At a dinner party, a wine snob complained about ethyl acetate in the bottle I had purchased. What is that all about?
Strictly speaking, ethyl acetate is a fault. The telltale sign is the piercing smell of nail-polish remover. It’s derived from acetic acid and alcohol, the former being responsible for the sharp smell of vinegar, which you’ll also find in some flawed wines. Ethyl acetate belongs to the chemical category known as esters, which are used in a range of products from perfumes to plastics. In wine, it’s produced by yeasts under certain conditions, such as when fermentation temperatures are less than ideal or when sulphur dioxide is present in levels insufficient to stop microbial growth.
Certain strains of wild yeasts are particularly talented at producing high concentrations of ethyl acetate. This may explain why that “natural” chardonnay pushed on you by an enthusiastic wine-bar sommelier can taste as though the grapes had been crushed by dirty toes soaked in Cutex.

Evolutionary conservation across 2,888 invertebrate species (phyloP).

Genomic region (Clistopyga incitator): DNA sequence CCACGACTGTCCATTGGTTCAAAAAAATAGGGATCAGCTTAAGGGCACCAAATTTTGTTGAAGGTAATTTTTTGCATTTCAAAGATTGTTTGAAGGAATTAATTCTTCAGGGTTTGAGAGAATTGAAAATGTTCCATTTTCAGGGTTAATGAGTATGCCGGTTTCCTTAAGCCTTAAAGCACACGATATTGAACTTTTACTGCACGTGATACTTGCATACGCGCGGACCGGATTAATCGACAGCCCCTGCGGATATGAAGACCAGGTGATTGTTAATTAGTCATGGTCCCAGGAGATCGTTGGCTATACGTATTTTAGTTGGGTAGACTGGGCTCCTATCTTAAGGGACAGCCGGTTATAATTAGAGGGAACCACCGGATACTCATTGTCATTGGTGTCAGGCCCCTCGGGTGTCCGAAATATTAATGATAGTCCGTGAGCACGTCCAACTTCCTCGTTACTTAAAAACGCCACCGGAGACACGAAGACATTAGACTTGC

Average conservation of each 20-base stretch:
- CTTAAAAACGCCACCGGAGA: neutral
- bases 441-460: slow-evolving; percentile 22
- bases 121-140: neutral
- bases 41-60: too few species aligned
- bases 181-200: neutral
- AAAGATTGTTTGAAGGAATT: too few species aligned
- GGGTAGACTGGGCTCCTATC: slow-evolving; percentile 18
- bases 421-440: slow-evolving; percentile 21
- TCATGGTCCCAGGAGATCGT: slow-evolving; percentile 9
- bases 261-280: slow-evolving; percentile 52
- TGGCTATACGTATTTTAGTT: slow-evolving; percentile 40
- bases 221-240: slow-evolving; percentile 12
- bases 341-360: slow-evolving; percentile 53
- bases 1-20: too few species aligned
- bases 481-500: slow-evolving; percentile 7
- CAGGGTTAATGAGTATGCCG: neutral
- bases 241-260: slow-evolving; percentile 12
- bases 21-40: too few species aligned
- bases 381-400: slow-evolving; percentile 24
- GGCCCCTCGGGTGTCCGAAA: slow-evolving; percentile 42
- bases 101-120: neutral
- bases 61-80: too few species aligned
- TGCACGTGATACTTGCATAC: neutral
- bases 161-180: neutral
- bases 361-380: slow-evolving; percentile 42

But ethyl acetate is not always unpleasant in wine, or, for that matter, beer. In concentrations slightly above the human perception threshold of about 12 milligrams per litre, it can impart a pleasant character, accentuating a wine’s fruitiness. In beer, it can suggest fruitiness even when there’s no fruit in the beer, and that’s often a tasty thing. But in concentrations exceeding about 150 mg/L, it tends to emerge as a decidedly chemical odour.
So, yes, your dinner-party guest probably was not off-base in raising a stink about the wine, unless the wine was in fact clean and she had merely raised the glass to her lips too soon after a trip to the nail salon.
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